Jewish and Palestinian Teens Write—and Brave the United States—Together

Digital Editor Noah Phillips discovered that the six Israeli teenagers' biggest fear was facing polarization in the United States.
By | Apr 30, 2024

I am from

I am from ash

I am from my blood, my skin

I am from ash, clay, and just a little soul 

a little soul who makes mistakes

a little soul who gets lost, a little soul who does not know.

I am from mess and chaos.

I am from, loving swimming, but remembering drowning.


When we log on to the Zoom meeting, the students are skittish—or maybe just tired. It’s 3:37 p.m. Eastern time, and they’ve already been to two schools to present their work today. After meeting with me, they’ll be talking to a class at American University. The group of six Israeli teenagers—four Jewish and two Arab—are partway through a ten-day trip, sharing their writing and showcasing their optimism that even in the midst of devastating violence, hope for coexistence is possible. Many American Jews and others are desperately thirsty to hear this message in these dark times, but the students are tired—and wary of being recorded, lest they say something they or their families may someday come to rue.

Steven Aiello, the main organizer of the trip, tells me that this reticence is new. “I’ve been doing [dialogue work with teens] for almost ten years, and we’ve never had somebody who doesn’t want to be photographed,” he explains. “Usually it’s just someone who doesn’t like how they look. Now everyone’s scared. And there’s a reason for that—people around the world and at home are intimidating those of us who are trying to make a better future.”


I am from loving winter 

I am loving nature, from looking outside my window and admiring the beauty 

I am from the euphoria of swinging a little way too high in the swing and feeling the whole world stop

I am from hearing the sound of prayer next to my house.

I am from my first cats, “Sukar” and “Loz”.

I am from loving animals, or maybe animals taught me how to love 

I am from olive oil.


Steve Aiello grew up in a “black hat” family in Brooklyn and decided to make aliyah while studying at a yeshiva in Jerusalem. Although he remembers the insularity and xenophobia  prevalent in his home community and all-boys religious high school, he also notes that he worked with his father to start an interfaith basketball league after 9/11, when he was in eighth grade. His father told him at that time that “it takes courage to make peace.”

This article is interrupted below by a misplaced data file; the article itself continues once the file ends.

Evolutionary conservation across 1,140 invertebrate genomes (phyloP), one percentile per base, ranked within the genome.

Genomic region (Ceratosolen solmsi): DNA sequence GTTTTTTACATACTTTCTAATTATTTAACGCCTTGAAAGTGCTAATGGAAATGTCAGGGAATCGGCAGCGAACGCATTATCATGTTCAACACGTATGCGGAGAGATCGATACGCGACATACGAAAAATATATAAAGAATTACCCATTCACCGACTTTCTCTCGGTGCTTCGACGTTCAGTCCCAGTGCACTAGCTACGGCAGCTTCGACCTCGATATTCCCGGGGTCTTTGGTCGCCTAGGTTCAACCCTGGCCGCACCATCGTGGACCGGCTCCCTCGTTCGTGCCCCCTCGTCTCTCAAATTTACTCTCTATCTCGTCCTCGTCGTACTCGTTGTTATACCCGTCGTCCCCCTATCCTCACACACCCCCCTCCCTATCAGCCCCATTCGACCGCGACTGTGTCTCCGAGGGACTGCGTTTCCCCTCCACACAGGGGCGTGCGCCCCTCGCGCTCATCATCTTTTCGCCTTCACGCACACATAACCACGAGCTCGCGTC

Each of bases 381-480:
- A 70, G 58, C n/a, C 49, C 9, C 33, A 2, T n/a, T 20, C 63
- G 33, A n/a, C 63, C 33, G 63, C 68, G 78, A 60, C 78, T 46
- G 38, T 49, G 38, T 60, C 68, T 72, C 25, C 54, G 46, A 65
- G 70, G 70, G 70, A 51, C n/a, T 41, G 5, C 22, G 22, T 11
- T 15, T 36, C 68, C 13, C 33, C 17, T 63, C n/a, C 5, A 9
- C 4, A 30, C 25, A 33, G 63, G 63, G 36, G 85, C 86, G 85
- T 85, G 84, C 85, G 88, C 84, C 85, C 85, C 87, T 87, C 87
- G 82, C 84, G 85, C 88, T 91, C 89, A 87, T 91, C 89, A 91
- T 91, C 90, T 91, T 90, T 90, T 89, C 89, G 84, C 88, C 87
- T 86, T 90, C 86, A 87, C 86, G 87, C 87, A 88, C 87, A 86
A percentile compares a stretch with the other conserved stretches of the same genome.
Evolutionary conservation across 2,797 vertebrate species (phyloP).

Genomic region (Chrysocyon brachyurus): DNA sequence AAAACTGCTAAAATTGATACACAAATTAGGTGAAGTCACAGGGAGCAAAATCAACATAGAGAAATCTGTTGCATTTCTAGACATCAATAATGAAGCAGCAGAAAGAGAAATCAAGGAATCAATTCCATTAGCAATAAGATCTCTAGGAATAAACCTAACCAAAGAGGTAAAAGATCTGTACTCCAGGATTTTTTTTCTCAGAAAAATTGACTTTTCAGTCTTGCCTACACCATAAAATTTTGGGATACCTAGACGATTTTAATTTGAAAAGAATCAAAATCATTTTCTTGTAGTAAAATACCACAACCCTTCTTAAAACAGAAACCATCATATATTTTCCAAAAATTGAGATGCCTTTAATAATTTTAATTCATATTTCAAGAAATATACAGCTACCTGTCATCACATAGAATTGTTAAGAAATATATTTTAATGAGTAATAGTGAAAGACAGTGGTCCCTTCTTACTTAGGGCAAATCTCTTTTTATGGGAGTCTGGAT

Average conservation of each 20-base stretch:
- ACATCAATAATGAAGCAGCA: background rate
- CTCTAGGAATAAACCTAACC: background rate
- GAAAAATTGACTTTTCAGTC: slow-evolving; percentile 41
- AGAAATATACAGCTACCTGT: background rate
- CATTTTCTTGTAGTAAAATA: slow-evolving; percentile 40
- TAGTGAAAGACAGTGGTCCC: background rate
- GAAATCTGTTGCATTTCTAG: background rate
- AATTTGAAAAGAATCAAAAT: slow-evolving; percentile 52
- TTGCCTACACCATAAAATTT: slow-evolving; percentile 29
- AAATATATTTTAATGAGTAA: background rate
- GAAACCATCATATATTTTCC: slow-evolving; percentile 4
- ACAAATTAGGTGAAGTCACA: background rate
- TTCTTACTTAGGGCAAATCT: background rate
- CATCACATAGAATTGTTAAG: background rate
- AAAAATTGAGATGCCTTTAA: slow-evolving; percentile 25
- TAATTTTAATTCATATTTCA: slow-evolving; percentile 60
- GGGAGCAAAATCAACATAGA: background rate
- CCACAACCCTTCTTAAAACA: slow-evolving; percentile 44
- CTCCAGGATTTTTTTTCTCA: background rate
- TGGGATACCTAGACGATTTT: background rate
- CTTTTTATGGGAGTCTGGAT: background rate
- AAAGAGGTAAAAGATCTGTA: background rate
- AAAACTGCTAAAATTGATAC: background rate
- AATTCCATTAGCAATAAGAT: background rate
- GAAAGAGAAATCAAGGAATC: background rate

After getting an undergraduate degree at New York University, Aiello entered a graduate program in diplomacy and conflict studies at Hebrew University in Jerusalem. He says it was there he first was exposed to and befriended Palestinians, who also felt like outsiders attending school in their second language. While completing his army service, Aiello began running Model United Nations programs—which are designed to teach kids about diplomacy, research and public speaking— at both Israeli and Arab schools. Before long, he founded Debate for Peace, an independent organization with the explicit purpose of bringing together civic-minded Palestinian and Israeli teenagers around political topics—unlike many other coexistence programs, which he says try to downplay divisive issues in favor of good feelings.

Aiello, now 35, says that most of his Jewish-Israeli students in Debate for Peace UN have little prior exposure to Palestinian Israelis, and vice versa. “Most of the kids in the program don’t go to mixed schools because there aren’t that many,” he says, adding that the students are ideologically and geographically heterogeneous.. “Overall you get a nice mix.” Over the ten years he’s been running Debate for Peace, which is sponsored by the American Embassy in Jerusalem, the only alum of the program who has gone into politics ran with Yisrael Beiteinu, a right-wing, Russian-speaking party. “Most kids that do Model UN [or Debate for Peace] don’t go into politics. They want to be doctors, engineers. They’re STEM kids,” he says. “They love politics, they love debating, but politics here is pretty messy so they don’t really choose that as a career path. Which is fine—I’m trying to build civil society.” He says hundreds of students participate in Debate for Peace annually.